Saturday, January 19, 2013

The Car

Well, here's the car! A 2005 Honda CRV. It's not the biggest, but it has a surprising amount of space when you take out the back seats. As far as SUVs go, another great option might be the Honda Element, those things really have some space inside. However, I have seen great setups using a truck with a camper top, and I know a guy who made it work it a Geo Metro. Obviously if you are looking into making a real home out of your car a van is one of the best options; I have seen some really wonderful conversion plans for vans out there.

But, this is what I had on hand so I made it work.

The first step was sleeping arrangements. For this I built a wooden fram consisting of approximately 5 2x4x8's and a 1/2'' sheet of plywood. Because this won't be exposed to the outdoors that much you can skip the pressure-treated stuff and save some money. All in all the frame cost around $40.00 USD.
I built a modular frame; this made working with weird angles and differences in height much easier. The base is open because the floor picks up and makes a table in that spot (the table will make up my kitchen). I just took some rough measurements and framed it up in about 30min; nothing fancy, just some screws and a little wood glue. 

The front piece was even simpler. Just a slightly taller square to make up for the difference in height in that part of the car.
Nothing is holding these down, but the weight of the structure and tight fit makes the structure surprisingly secure. I do have a towel shimmed under the front frame just to make up for some humps in the floor.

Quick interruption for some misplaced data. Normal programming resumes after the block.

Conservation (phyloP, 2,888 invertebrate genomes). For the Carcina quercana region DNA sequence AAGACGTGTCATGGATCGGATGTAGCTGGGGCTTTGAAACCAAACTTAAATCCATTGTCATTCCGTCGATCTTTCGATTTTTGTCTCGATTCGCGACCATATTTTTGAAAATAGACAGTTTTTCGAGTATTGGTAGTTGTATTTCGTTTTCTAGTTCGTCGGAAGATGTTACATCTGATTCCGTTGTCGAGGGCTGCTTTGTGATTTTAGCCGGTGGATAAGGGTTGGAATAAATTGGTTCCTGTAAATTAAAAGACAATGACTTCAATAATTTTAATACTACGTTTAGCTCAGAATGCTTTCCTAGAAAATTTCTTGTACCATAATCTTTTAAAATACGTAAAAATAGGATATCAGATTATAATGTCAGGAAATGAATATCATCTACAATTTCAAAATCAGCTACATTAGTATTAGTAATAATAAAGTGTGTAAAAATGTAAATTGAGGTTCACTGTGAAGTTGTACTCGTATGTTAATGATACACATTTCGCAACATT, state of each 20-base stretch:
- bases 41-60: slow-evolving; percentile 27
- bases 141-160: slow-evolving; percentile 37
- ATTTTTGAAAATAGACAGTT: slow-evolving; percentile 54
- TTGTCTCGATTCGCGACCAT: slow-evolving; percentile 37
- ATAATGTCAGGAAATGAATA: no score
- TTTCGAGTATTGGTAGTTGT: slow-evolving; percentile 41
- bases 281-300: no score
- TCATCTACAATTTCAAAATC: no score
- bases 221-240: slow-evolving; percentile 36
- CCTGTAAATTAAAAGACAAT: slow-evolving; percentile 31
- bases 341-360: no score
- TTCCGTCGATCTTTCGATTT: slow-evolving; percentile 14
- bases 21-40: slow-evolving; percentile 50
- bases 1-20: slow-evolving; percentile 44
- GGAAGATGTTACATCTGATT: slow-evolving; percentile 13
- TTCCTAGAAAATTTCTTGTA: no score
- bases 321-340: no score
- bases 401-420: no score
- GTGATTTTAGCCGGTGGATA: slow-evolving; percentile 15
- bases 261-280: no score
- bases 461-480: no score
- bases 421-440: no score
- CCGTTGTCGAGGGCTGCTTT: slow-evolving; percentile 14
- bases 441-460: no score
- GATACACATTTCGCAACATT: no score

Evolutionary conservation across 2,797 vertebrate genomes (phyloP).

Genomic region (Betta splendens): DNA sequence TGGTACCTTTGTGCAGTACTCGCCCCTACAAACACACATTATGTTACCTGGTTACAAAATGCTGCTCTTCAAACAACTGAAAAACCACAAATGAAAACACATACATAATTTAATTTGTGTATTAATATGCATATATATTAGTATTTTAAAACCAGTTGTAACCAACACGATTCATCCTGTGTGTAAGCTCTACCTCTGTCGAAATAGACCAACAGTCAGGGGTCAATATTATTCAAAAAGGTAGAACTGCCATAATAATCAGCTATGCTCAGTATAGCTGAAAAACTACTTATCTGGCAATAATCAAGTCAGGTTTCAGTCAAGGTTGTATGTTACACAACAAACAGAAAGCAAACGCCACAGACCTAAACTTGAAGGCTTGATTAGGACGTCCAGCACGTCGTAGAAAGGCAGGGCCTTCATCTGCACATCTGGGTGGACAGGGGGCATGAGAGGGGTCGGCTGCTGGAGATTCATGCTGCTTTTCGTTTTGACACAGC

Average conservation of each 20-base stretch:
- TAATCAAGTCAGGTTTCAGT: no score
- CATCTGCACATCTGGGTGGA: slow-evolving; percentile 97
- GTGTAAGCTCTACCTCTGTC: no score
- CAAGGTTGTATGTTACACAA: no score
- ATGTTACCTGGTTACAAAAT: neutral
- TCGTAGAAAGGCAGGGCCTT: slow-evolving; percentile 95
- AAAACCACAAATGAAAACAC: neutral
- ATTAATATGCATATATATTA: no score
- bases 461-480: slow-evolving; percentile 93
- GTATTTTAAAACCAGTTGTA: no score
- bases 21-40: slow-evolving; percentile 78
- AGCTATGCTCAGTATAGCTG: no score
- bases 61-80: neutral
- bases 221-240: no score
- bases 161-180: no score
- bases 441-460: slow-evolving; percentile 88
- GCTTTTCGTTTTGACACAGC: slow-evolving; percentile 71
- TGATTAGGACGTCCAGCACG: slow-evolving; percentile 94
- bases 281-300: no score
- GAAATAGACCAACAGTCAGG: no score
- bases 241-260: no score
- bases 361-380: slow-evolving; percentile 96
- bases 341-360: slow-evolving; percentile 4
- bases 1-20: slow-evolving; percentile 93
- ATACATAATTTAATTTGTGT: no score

I measured the space and ripped the plywood down to size. Then I ripped the final piece in half so that I could get it into the car. Due to the cross beams on the frame, cutting it in half had no effet on the structure. After that it was just a screw in each cornor. 

The next step was adding a futon mattress I picked up on Craig's List for $20.00 USD. There are always people online getting rid of futons for cheap so just keep your eyes peeled for a good deal. This one was great, it's good and thick and super comfy! It was just a bit too long, but that was quick work with a pocket knife. Just unzipped the inner cover, ripped out about 6" of stuffing, zipped it back up, and no one was the wiser.

A note on futon purchases:
College towns are great for people getting rid of futons. Many times the frame has broken and they are looking to get rid of just the pad for extra cheap. However, we all know what college kids do with their futons... So be smart when you purchase. A few good questions to ask when inquiring: Do they smoke? That smell may never come out of the fabric. Do they have pets? Pets may well be worse to furniture than fraternity brothers. Does the pad have a removable slip cover? These are the best, normally this will indicate a higher quality mattress, but it will also allow you to take it off and wash it before you begin your use. These are all good questions to ask, but most importantly you should go check out the thing yourself!
Merritt enjoying the copious amounts of space!
Even with the pad there is a surprising amount of overhead space. No high-ceilinged atrium, but enough room to sleep on your side and move around. It is important to note that I am only 5'7" and my brother is only 5'9" so the amount of space is relative.However, we can both lay completely straight and stay on the pad! 
Underneath has massive amounts of storage, this was mostly due to the fact the wheel wells were so high and we had to get over them to create a flat surface. However, this is nice as it allows for easy storage of a crashpad as well as all our gear and such. The amount of space is a little excessive; if your car dosen't force it you may want to consider creating a little less storage space and leave yourself a bit more headroom.  

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